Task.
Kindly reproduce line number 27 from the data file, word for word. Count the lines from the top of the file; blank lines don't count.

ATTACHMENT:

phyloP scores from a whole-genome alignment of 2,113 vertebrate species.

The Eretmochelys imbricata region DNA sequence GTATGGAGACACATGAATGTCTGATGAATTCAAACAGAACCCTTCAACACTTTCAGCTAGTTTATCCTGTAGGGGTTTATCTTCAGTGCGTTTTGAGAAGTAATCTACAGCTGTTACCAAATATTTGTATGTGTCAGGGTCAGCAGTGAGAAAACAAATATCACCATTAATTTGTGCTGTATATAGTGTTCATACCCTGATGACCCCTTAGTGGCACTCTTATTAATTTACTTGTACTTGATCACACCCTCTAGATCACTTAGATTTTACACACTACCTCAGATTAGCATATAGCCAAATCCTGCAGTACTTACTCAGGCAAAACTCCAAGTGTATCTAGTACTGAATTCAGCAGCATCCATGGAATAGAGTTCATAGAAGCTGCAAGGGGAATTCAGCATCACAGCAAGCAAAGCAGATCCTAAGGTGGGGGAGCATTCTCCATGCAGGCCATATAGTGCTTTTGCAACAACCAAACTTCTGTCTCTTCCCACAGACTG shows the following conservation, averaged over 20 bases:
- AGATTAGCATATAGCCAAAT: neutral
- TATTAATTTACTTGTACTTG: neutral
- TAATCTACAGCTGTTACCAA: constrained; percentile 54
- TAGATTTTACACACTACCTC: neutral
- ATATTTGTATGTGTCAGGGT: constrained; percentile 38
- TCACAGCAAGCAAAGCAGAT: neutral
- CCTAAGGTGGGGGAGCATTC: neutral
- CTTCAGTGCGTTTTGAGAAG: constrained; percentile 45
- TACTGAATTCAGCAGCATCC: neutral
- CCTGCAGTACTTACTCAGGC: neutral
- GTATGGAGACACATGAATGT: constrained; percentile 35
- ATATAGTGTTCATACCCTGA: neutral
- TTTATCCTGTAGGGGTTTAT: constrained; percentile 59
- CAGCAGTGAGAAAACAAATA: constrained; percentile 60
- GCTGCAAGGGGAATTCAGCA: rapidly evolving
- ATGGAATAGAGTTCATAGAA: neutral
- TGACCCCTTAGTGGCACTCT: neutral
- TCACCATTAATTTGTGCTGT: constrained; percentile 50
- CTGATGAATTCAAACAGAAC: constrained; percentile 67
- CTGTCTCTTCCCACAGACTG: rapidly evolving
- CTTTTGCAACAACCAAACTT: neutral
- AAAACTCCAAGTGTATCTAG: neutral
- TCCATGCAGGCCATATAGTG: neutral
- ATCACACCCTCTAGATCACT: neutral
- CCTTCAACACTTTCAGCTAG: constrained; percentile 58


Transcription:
- CCTTCAACACTTTCAGCTAG: constrained; percentile 58